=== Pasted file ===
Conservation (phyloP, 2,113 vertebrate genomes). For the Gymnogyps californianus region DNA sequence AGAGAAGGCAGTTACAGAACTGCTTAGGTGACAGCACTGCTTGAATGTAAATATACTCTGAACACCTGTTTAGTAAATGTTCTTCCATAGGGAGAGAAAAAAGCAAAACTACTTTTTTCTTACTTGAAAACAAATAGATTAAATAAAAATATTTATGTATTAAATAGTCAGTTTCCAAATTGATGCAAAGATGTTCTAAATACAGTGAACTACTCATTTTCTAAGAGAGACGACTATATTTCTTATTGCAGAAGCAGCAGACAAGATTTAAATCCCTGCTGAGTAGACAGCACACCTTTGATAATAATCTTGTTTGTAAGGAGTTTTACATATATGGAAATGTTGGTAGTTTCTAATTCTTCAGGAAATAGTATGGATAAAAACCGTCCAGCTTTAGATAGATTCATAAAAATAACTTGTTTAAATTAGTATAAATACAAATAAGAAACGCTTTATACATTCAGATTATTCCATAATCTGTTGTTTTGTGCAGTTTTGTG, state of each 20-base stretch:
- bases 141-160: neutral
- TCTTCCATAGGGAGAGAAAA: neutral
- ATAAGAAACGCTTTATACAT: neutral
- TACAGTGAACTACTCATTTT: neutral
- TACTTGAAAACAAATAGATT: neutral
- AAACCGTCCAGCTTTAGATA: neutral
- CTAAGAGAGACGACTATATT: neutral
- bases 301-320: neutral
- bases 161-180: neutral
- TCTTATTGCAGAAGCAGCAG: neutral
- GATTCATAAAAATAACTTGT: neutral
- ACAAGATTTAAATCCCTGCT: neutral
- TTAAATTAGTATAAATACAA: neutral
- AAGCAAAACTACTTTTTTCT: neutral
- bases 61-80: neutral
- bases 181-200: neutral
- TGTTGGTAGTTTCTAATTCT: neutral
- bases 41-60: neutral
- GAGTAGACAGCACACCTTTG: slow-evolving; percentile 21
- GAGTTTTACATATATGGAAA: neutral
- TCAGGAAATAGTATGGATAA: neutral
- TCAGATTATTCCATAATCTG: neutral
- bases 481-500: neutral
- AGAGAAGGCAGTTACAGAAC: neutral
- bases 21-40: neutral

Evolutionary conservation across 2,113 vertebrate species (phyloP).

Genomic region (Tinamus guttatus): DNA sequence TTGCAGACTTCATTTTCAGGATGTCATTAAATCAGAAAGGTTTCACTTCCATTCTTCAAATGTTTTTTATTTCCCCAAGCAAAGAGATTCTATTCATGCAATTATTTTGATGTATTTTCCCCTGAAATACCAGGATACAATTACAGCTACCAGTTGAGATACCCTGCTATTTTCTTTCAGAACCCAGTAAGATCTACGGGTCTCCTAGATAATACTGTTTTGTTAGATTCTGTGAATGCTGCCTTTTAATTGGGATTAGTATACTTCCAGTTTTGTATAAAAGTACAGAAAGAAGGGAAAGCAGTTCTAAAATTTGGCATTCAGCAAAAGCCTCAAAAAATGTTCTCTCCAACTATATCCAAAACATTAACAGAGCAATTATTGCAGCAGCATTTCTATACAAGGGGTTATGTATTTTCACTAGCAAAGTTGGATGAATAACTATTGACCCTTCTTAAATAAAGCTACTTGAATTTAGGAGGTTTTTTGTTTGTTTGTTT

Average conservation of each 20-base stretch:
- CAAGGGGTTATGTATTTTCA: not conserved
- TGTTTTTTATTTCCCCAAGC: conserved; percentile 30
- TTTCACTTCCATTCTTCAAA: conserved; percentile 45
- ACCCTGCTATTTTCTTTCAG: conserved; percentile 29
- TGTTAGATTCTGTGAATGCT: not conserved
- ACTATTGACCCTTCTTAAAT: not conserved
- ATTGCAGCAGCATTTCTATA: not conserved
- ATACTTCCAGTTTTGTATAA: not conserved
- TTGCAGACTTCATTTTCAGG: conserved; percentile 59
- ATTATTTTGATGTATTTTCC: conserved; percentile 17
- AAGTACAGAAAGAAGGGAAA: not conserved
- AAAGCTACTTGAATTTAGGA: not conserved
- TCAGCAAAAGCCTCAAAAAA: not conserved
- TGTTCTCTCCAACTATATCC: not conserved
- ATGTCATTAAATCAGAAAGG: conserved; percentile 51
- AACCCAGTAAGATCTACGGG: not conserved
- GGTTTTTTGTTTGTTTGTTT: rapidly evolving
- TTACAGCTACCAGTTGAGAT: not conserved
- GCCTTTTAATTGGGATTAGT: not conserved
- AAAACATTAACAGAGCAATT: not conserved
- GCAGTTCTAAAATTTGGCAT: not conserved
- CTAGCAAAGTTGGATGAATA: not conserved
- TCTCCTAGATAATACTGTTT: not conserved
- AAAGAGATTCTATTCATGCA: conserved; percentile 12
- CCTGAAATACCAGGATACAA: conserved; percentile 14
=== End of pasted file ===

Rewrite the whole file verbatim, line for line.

Conservation (phyloP, 2,113 vertebrate genomes). For the Gymnogyps californianus region DNA sequence AGAGAAGGCAGTTACAGAACTGCTTAGGTGACAGCACTGCTTGAATGTAAATATACTCTGAACACCTGTTTAGTAAATGTTCTTCCATAGGGAGAGAAAAAAGCAAAACTACTTTTTTCTTACTTGAAAACAAATAGATTAAATAAAAATATTTATGTATTAAATAGTCAGTTTCCAAATTGATGCAAAGATGTTCTAAATACAGTGAACTACTCATTTTCTAAGAGAGACGACTATATTTCTTATTGCAGAAGCAGCAGACAAGATTTAAATCCCTGCTGAGTAGACAGCACACCTTTGATAATAATCTTGTTTGTAAGGAGTTTTACATATATGGAAATGTTGGTAGTTTCTAATTCTTCAGGAAATAGTATGGATAAAAACCGTCCAGCTTTAGATAGATTCATAAAAATAACTTGTTTAAATTAGTATAAATACAAATAAGAAACGCTTTATACATTCAGATTATTCCATAATCTGTTGTTTTGTGCAGTTTTGTG, state of each 20-base stretch:
- bases 141-160: neutral
- TCTTCCATAGGGAGAGAAAA: neutral
- ATAAGAAACGCTTTATACAT: neutral
- TACAGTGAACTACTCATTTT: neutral
- TACTTGAAAACAAATAGATT: neutral
- AAACCGTCCAGCTTTAGATA: neutral
- CTAAGAGAGACGACTATATT: neutral
- bases 301-320: neutral
- bases 161-180: neutral
- TCTTATTGCAGAAGCAGCAG: neutral
- GATTCATAAAAATAACTTGT: neutral
- ACAAGATTTAAATCCCTGCT: neutral
- TTAAATTAGTATAAATACAA: neutral
- AAGCAAAACTACTTTTTTCT: neutral
- bases 61-80: neutral
- bases 181-200: neutral
- TGTTGGTAGTTTCTAATTCT: neutral
- bases 41-60: neutral
- GAGTAGACAGCACACCTTTG: slow-evolving; percentile 21
- GAGTTTTACATATATGGAAA: neutral
- TCAGGAAATAGTATGGATAA: neutral
- TCAGATTATTCCATAATCTG: neutral
- bases 481-500: neutral
- AGAGAAGGCAGTTACAGAAC: neutral
- bases 21-40: neutral

Evolutionary conservation across 2,113 vertebrate species (phyloP).

Genomic region (Tinamus guttatus): DNA sequence TTGCAGACTTCATTTTCAGGATGTCATTAAATCAGAAAGGTTTCACTTCCATTCTTCAAATGTTTTTTATTTCCCCAAGCAAAGAGATTCTATTCATGCAATTATTTTGATGTATTTTCCCCTGAAATACCAGGATACAATTACAGCTACCAGTTGAGATACCCTGCTATTTTCTTTCAGAACCCAGTAAGATCTACGGGTCTCCTAGATAATACTGTTTTGTTAGATTCTGTGAATGCTGCCTTTTAATTGGGATTAGTATACTTCCAGTTTTGTATAAAAGTACAGAAAGAAGGGAAAGCAGTTCTAAAATTTGGCATTCAGCAAAAGCCTCAAAAAATGTTCTCTCCAACTATATCCAAAACATTAACAGAGCAATTATTGCAGCAGCATTTCTATACAAGGGGTTATGTATTTTCACTAGCAAAGTTGGATGAATAACTATTGACCCTTCTTAAATAAAGCTACTTGAATTTAGGAGGTTTTTTGTTTGTTTGTTT

Average conservation of each 20-base stretch:
- CAAGGGGTTATGTATTTTCA: not conserved
- TGTTTTTTATTTCCCCAAGC: conserved; percentile 30
- TTTCACTTCCATTCTTCAAA: conserved; percentile 45
- ACCCTGCTATTTTCTTTCAG: conserved; percentile 29
- TGTTAGATTCTGTGAATGCT: not conserved
- ACTATTGACCCTTCTTAAAT: not conserved
- ATTGCAGCAGCATTTCTATA: not conserved
- ATACTTCCAGTTTTGTATAA: not conserved
- TTGCAGACTTCATTTTCAGG: conserved; percentile 59
- ATTATTTTGATGTATTTTCC: conserved; percentile 17
- AAGTACAGAAAGAAGGGAAA: not conserved
- AAAGCTACTTGAATTTAGGA: not conserved
- TCAGCAAAAGCCTCAAAAAA: not conserved
- TGTTCTCTCCAACTATATCC: not conserved
- ATGTCATTAAATCAGAAAGG: conserved; percentile 51
- AACCCAGTAAGATCTACGGG: not conserved
- GGTTTTTTGTTTGTTTGTTT: rapidly evolving
- TTACAGCTACCAGTTGAGAT: not conserved
- GCCTTTTAATTGGGATTAGT: not conserved
- AAAACATTAACAGAGCAATT: not conserved
- GCAGTTCTAAAATTTGGCAT: not conserved
- CTAGCAAAGTTGGATGAATA: not conserved
- TCTCCTAGATAATACTGTTT: not conserved
- AAAGAGATTCTATTCATGCA: conserved; percentile 12
- CCTGAAATACCAGGATACAA: conserved; percentile 14